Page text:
The Best Gift Ever (and Why It’s So Hard To Give)

What’s the best gift you can give someone?

Gold? Gift Certificates? Ghirardelli?

The real answer? TIME.

Time has really been on my mind lately because it’s such a limited resource.

And no one, not even the most acclaimed inventor has figured out a way to create more of it. The other crazy thing about time is that we don’t know how much of it we have to work with. Some get 96 years, others get 6. Simply put (as cliche as it sounds): it’s priceless.

We know this cognitively, but our actions don’t reflect this knowledge.

This past week I read a very insightful story by Sally Schultheiss in April’s edition of Real Simple. Sally had learned from a child psychologist that in dealing with behavioral issues in toddlers, the most successful therapy or treatment she had found was “floor time” (defined as the parent getting down on the floor with the child and playing with him/her uninterrupted for 30 minutes).

Her solution? TIME

Sounds simple, right? Thirty minutes — no sweat.

Not for me, and I’m guessing I’m not alone.

I tried this on Monday with Lucy, our now 18-month-old cherub (HA!). She got up at 8 am and since the house was quiet I decided to get the floor time logged right away. (I’m SUCH a checklist person.) Good intention, but it didn’t actually happen. I tried again later in the morning. No dice. After nap — nope. I’m embarrassed to admit that it took me until 6:30 pm to actually take 30 minutes of uninterrupted time with Lucy and that’s only because I finally stubbornly admitted that it would be physically necessary for me to protect that 30 minutes like a mother lion protecting her cub, resisting every urge to let distractions take over.

What was my problem?

Me.

I found myself popping up off the floor to grab my phone (darn that iPhone, why are you like a limb to me?) and then I had to put the mail in the mailbox before the postman came so the bill would arrive on time, and then I remembered that I should put the meat out to thaw for dinner and then – blah blah blah… you get it. Ugh.

Are these things more important than my time with Lucy? No, but… (our lives are FILLED with more buts than the “Baby Got Back” video) our heads are jam-packed with a constant stream of to-dos. And if you’re like me, when you finally sit down and quiet yourself to play with your children, that list starts screaming at you from the floor. Yikes, look at the dust on the shelf over there! Did I wipe down the kitchen counter after breakfast? Oh my, Lucy’s fingernails need a trim. Maybe I can throw in a load of laundry real quick. And it goes on and on and on.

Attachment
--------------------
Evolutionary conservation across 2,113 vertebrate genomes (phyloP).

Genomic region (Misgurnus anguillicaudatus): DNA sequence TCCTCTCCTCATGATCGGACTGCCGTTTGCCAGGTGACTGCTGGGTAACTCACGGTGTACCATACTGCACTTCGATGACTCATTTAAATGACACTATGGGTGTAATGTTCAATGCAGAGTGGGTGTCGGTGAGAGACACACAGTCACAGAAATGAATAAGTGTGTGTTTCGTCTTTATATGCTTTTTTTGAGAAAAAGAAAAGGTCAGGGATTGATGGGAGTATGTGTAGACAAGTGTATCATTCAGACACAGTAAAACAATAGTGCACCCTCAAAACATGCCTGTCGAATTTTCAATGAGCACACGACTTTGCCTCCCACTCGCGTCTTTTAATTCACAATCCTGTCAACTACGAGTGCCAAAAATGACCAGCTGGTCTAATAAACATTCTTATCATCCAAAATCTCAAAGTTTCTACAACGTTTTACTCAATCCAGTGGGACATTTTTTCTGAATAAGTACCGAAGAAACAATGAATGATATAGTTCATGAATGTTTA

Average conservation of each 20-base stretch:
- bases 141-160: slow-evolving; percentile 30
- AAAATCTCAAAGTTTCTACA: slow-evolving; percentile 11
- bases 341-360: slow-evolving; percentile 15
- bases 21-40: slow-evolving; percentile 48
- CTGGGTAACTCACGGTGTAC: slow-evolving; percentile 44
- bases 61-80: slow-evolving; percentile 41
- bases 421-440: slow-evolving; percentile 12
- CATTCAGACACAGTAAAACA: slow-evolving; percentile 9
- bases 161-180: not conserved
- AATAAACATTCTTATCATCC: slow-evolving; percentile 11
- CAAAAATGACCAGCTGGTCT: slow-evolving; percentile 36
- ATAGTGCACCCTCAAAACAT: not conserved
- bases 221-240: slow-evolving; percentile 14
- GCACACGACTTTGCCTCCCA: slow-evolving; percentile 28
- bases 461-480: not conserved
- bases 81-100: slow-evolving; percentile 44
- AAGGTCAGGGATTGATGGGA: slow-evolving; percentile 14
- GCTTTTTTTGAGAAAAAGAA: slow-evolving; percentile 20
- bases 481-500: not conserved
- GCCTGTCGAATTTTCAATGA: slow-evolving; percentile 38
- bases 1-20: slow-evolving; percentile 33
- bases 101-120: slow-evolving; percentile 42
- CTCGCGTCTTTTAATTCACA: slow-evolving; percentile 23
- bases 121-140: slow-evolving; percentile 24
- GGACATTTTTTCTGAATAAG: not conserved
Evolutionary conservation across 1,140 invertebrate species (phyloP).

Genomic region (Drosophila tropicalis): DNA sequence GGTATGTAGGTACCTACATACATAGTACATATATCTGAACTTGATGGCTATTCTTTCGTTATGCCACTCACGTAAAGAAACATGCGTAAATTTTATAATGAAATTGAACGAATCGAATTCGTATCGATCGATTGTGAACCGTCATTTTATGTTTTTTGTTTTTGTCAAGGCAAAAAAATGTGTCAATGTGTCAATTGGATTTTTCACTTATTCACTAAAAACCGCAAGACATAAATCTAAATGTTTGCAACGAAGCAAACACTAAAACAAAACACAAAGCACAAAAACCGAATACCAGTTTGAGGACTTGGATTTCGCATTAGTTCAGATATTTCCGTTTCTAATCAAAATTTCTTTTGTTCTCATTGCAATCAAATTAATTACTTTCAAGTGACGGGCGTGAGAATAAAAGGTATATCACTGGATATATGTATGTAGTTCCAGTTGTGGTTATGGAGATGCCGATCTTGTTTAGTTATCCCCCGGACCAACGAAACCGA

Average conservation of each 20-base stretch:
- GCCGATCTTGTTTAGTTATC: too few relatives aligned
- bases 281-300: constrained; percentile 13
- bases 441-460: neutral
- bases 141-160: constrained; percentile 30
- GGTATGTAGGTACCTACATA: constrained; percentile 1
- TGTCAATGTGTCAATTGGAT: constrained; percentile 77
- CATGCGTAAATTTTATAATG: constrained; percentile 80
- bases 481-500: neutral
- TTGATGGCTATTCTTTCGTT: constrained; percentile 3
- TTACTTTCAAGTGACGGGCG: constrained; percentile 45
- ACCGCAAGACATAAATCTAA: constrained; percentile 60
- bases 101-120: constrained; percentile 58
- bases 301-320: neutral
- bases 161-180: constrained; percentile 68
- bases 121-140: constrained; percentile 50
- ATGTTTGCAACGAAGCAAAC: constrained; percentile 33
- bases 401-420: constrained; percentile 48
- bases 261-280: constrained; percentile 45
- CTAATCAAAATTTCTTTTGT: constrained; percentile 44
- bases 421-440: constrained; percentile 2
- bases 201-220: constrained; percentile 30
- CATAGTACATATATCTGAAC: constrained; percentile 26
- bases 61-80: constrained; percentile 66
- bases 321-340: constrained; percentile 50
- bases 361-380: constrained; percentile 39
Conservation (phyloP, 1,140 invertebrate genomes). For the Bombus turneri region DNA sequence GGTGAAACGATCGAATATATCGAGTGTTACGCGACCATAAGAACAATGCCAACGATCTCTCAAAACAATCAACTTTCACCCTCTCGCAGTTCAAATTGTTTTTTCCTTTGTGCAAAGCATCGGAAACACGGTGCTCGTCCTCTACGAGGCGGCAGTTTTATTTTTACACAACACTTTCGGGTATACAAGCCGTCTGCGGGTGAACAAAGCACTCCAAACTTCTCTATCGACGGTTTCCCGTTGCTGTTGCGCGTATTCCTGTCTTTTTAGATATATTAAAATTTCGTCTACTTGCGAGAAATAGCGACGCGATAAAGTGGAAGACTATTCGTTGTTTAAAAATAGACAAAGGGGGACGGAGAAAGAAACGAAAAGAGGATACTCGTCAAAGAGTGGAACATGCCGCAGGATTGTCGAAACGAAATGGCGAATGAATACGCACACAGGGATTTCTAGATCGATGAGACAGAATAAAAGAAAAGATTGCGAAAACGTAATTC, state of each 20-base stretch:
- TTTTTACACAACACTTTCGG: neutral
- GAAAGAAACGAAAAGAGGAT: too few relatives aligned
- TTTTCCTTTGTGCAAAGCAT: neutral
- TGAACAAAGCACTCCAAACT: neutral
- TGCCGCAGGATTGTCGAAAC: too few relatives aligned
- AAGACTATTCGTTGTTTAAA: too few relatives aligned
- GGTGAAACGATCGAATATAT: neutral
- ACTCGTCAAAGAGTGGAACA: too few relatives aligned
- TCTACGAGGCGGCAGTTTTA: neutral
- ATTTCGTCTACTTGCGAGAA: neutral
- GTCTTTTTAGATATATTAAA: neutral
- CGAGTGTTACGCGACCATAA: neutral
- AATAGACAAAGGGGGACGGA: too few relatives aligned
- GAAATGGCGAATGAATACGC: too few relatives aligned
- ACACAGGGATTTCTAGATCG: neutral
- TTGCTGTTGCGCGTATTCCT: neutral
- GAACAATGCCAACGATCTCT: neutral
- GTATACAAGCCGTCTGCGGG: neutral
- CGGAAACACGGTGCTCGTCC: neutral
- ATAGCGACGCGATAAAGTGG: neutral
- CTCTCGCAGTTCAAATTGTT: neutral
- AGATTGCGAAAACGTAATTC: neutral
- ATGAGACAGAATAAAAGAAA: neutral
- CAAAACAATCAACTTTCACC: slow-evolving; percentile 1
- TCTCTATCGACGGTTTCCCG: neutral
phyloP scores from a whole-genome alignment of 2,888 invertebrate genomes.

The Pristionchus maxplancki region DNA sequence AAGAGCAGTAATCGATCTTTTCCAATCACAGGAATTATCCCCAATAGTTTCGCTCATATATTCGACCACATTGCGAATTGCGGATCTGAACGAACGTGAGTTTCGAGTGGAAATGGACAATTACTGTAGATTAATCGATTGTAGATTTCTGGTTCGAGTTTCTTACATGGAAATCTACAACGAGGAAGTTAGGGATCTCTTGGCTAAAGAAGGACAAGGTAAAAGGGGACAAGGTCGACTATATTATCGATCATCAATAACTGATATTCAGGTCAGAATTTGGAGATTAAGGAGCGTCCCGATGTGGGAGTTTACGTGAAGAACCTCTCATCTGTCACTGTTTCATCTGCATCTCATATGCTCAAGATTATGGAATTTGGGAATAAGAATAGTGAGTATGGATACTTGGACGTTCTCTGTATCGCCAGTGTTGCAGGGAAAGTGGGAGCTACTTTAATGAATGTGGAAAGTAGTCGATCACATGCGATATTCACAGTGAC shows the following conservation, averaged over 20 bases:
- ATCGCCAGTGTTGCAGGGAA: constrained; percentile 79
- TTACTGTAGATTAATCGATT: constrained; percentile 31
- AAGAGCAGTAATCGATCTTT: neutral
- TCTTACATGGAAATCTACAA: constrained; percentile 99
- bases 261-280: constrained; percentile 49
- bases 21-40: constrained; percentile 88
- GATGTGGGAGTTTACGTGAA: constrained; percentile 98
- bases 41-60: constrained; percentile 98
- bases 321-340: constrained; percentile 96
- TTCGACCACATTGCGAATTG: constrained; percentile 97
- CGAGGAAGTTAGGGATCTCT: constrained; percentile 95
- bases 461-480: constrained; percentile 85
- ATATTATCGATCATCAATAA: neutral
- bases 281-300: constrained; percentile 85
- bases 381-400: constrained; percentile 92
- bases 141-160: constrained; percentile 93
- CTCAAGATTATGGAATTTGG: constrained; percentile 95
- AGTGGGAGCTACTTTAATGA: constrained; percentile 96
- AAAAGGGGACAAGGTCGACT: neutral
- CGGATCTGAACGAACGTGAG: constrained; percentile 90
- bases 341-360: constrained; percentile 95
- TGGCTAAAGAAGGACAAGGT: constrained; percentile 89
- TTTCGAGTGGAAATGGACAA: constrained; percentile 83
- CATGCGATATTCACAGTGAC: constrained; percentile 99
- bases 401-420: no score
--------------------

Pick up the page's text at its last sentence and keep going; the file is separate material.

The secret to fighting through this noise is a heaping amount of self-discipline — taking a stand to say “ENOUGH!” (No more buts, Sir Mix-A-Lot!)

I’m reading a great book right now by former Real World star Rachel Campos-Duffy called Stay Home, Stay Happy and in it she shares pearls of wisdom from a handful of her mommy mentors. This one from Marisol (mother of two) stuck out to me…

“Your relationship with your child is like a bank account. Love and bonding moments are ‘deposits'; restrictions and reprimands are ‘withdrawls.’ You cannot withdraw funds you do not have.”

Isn’t this true for all relationships?

Investing time to bond is important for your relationship with your spouse, best friend, siblings, parents, and heck, even those you work with to some degree. When you invest your time in someone else, it is always time well spent.

So, who in your life do you need more “floor time” with?

Are you trying to withdraw funds you don’t have?

Do you need to exercise more self-discipline to be able to make more deposits with those you love?

You HAVE the time to start NOW.

No buts about it.

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Comments

  1. I have elderly parents and have recently switched things in my life around to have more ‘floor time’ with them. I’m glad I got my priorities straight while they’re still here to enjoy and care for!

  2. Kim,

    That is a wonderful article. Time is the best gift ever. It takes an insightful person to know that and you indeed are one.

  3. sarah says:

    thanks for this post. I just recently found your site and am really enjoying it. I have a 4yr old and a 1yr old. our lives have been beyond hectic and my 4yr old is letting me know she needs some quality time. Thanks for the reminder. Pizza for dinner cause I’m busy playing!

  4. Great article! Not only is time the greatest gift, it is the most important non-renewable resource that we have. If we don’t use it now, then it’s gone forever.

  5. Kristin Handwerk says:

    This is so hard for me, especially since I am now a single mom with a house. But that is no excuse. I have set Sunday nights as my girls night. We every Sunday night we sit down at 5pm and have an indoor picnic while watching a movie (typically classics or kids movies I loved as a kid). It is the perfect way to wind down before the week starts. My oldest (who is almost 6) keeps me in check when I want to jump up and grab something. We must have fun food and we must cuddle! I get asked to do all types of fun things with my mommy friends and they have finally gotten the clue that it is my family time every Sunday. I know every night we have story cuddle time in Mom’s bed and fall asleep together and I cherish that time. Thanks for the reminder that it is an every day thing!

Trackbacks

  1. [...] This post was mentioned on Twitter by Abubakar Jamil, Jay Schryer. Jay Schryer said: Yes, yes, and yes. Good advice from @kimandjason: http://bit.ly/9xTbKp [...]

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